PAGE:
When the British troops reached Concord at about 7 a.m., they found themselves encircled by hundreds of armed Patriots. They managed to destroy the military supplies the Americans had collected but were soon advanced against by a gang of minutemen, who inflicted numerous casualties. Lieutenant Colonel Frances Smith, the overall commander of the British force, ordered his men to return to Boston without directly engaging the Americans. As the British retraced their 16-mile journey, their lines were constantly beset by Patriot marksmen firing at them Indian-style from behind trees, rocks, and stone walls. At Lexington, Captain Parker’s militia had its revenge, killing several British soldiers as the Red Coats hastily marched through his town. By the time the British finally reached the safety of Boston, nearly 300 British soldiers had been killed, wounded, or were missing in action. The Patriots suffered fewer than 100 casualties.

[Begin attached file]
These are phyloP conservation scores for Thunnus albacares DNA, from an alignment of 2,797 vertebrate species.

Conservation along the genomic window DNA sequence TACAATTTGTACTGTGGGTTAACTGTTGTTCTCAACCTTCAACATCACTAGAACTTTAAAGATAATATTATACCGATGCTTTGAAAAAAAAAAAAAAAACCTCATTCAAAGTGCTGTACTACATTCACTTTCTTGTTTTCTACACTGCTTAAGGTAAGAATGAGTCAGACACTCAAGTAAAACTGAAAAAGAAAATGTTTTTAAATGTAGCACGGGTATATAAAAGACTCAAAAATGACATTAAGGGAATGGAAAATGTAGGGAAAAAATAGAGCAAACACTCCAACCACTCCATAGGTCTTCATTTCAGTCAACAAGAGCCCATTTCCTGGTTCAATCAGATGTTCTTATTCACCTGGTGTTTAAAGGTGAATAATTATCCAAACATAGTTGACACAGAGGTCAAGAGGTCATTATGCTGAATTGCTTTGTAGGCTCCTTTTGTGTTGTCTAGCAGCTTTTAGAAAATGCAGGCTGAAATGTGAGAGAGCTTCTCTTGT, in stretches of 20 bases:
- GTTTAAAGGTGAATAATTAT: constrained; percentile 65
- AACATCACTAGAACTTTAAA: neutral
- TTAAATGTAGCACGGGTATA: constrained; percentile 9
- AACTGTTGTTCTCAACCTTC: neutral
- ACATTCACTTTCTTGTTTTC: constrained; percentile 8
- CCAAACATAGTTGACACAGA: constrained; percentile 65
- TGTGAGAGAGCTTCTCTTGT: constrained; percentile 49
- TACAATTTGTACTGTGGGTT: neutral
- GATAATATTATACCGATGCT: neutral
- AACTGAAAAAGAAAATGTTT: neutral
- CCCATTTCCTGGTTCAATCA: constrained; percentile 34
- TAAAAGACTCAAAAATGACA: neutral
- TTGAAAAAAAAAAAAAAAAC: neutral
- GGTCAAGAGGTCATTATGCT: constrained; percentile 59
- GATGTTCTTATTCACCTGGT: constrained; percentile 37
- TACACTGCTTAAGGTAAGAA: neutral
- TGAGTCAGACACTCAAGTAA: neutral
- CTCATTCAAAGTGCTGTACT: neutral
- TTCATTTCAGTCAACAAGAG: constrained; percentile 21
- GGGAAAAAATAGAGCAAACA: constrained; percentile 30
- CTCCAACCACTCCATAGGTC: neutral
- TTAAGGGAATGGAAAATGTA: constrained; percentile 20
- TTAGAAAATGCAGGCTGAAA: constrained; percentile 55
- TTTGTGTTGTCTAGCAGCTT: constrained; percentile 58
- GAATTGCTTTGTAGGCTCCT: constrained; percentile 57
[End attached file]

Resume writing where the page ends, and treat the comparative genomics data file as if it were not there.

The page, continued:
The battles of Lexington and Concord were the first battles of the American Revolution, a conflict that would escalate from a colonial uprising into a world war that, seven years later, would give birth to the independent United States of America.